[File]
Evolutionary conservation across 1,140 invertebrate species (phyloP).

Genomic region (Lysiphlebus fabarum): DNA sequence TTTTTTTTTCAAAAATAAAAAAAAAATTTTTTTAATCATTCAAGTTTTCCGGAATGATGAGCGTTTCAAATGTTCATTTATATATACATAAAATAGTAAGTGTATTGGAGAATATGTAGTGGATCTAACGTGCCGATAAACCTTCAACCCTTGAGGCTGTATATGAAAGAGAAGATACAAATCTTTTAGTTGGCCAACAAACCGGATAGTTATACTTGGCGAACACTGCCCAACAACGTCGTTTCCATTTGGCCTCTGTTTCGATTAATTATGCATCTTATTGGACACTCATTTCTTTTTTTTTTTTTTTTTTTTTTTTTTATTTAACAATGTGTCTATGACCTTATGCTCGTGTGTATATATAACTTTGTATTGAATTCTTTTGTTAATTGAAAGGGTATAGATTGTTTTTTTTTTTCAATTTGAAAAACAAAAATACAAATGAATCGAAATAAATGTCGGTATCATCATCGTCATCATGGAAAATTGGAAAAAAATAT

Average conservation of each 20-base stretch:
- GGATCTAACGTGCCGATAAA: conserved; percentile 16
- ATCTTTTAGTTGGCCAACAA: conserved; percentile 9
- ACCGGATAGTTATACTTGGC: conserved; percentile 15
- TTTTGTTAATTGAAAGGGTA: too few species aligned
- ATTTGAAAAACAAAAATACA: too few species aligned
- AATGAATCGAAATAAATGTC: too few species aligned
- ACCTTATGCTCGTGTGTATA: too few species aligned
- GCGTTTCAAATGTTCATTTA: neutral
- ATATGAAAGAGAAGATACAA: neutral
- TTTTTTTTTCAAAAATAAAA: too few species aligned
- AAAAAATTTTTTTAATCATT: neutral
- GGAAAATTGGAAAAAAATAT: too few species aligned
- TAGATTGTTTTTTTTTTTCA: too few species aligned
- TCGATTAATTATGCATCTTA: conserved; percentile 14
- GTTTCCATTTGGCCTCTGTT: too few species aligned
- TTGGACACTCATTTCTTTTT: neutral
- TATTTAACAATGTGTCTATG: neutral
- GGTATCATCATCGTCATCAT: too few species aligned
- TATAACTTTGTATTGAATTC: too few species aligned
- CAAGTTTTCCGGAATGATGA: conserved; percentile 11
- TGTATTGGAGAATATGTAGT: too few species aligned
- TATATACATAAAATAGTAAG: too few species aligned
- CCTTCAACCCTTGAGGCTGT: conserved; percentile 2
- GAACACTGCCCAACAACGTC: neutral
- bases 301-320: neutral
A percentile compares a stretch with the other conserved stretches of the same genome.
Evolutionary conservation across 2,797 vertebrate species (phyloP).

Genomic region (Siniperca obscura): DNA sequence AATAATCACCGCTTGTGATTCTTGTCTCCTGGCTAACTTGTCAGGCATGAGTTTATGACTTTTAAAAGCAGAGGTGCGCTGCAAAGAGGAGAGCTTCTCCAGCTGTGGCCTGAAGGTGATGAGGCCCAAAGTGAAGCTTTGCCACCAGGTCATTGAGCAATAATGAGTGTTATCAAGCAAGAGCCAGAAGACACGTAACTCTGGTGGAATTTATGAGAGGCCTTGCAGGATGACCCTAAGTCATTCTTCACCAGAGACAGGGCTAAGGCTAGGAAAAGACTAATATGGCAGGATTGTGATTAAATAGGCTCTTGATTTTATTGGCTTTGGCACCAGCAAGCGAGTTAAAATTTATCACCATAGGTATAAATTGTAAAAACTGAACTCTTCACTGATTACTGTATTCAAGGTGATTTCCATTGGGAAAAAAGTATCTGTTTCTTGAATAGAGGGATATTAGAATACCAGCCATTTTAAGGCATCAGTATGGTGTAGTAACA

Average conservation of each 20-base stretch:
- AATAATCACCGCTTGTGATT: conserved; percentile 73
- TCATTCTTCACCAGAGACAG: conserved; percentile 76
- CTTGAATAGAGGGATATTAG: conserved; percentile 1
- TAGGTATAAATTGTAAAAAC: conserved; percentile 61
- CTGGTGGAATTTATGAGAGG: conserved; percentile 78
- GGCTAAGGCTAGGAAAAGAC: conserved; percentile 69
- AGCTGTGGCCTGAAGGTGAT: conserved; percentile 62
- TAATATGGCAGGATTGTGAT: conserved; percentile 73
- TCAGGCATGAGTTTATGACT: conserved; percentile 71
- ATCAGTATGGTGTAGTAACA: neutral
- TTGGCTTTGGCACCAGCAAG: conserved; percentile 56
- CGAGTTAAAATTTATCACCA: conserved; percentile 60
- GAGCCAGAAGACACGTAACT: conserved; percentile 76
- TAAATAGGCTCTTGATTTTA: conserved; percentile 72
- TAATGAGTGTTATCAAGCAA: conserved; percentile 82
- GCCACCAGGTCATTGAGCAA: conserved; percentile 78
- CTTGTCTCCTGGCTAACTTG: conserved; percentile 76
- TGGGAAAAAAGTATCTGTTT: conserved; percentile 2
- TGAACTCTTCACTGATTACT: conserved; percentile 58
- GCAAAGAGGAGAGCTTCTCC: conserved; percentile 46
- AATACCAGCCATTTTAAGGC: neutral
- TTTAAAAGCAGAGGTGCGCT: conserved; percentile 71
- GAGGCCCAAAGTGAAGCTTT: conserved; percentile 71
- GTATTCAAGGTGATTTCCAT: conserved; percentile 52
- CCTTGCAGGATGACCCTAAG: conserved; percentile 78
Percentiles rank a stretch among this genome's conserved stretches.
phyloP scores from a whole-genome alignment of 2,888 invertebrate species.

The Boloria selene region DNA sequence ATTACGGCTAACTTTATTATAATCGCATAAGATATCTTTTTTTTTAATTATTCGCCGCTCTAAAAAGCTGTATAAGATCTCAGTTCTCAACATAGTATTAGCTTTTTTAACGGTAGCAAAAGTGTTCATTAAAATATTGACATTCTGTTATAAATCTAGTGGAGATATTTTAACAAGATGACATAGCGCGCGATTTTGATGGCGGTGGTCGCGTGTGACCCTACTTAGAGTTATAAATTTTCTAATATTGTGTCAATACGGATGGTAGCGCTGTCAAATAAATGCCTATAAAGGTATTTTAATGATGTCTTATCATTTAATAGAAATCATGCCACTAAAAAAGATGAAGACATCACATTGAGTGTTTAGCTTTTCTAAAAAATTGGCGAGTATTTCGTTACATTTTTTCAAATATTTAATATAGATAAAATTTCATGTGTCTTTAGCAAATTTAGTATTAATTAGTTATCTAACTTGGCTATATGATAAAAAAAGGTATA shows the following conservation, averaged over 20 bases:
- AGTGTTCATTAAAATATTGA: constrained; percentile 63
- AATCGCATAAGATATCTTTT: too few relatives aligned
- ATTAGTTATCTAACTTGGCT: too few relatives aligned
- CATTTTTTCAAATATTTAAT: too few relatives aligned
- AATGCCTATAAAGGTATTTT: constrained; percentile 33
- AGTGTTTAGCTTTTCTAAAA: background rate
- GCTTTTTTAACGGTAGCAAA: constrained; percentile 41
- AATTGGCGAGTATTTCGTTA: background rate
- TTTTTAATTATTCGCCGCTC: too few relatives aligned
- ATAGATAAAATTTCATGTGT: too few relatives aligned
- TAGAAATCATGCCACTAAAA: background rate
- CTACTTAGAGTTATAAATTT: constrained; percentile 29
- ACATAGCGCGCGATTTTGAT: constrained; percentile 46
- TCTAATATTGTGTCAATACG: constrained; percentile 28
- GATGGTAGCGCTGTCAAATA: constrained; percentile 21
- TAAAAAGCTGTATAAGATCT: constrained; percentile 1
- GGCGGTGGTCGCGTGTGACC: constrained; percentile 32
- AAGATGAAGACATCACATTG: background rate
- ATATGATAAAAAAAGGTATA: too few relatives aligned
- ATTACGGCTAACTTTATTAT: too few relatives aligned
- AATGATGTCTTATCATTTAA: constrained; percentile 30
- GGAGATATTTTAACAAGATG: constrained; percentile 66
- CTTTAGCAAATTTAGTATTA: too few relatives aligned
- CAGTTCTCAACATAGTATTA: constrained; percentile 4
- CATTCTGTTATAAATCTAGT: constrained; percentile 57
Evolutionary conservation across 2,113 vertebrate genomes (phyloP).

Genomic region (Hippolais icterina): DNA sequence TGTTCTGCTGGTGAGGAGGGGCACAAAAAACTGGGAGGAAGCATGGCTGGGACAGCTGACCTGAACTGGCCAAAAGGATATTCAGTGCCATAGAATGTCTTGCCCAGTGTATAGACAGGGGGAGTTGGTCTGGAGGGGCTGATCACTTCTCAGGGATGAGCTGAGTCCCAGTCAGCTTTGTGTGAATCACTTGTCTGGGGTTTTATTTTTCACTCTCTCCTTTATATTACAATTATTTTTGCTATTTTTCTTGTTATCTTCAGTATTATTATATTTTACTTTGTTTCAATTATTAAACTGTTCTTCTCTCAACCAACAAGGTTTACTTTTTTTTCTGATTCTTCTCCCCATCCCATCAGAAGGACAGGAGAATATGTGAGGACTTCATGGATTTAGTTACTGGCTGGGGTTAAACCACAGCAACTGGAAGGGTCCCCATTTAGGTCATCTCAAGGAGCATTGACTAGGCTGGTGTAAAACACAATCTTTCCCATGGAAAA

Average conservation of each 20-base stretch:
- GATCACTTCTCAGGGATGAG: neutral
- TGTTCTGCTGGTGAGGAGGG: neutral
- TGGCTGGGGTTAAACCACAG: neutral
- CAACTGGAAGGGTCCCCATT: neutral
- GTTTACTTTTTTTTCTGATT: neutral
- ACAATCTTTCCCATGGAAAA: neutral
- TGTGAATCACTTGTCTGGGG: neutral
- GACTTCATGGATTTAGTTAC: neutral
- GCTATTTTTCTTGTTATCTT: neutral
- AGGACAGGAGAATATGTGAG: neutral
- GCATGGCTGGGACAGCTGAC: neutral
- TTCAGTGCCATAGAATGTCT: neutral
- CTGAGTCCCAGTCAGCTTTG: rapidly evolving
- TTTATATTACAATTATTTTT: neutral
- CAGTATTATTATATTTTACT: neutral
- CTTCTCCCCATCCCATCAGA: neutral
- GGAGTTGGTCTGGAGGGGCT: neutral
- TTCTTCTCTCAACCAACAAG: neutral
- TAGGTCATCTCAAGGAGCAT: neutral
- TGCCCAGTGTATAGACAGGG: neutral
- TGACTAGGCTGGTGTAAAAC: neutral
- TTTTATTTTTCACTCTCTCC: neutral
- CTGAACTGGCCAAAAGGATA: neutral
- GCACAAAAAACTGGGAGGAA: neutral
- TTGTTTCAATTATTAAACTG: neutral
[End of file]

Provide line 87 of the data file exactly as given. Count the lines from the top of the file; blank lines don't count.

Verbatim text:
Genomic region (Hippolais icterina): DNA sequence TGTTCTGCTGGTGAGGAGGGGCACAAAAAACTGGGAGGAAGCATGGCTGGGACAGCTGACCTGAACTGGCCAAAAGGATATTCAGTGCCATAGAATGTCTTGCCCAGTGTATAGACAGGGGGAGTTGGTCTGGAGGGGCTGATCACTTCTCAGGGATGAGCTGAGTCCCAGTCAGCTTTGTGTGAATCACTTGTCTGGGGTTTTATTTTTCACTCTCTCCTTTATATTACAATTATTTTTGCTATTTTTCTTGTTATCTTCAGTATTATTATATTTTACTTTGTTTCAATTATTAAACTGTTCTTCTCTCAACCAACAAGGTTTACTTTTTTTTCTGATTCTTCTCCCCATCCCATCAGAAGGACAGGAGAATATGTGAGGACTTCATGGATTTAGTTACTGGCTGGGGTTAAACCACAGCAACTGGAAGGGTCCCCATTTAGGTCATCTCAAGGAGCATTGACTAGGCTGGTGTAAAACACAATCTTTCCCATGGAAAA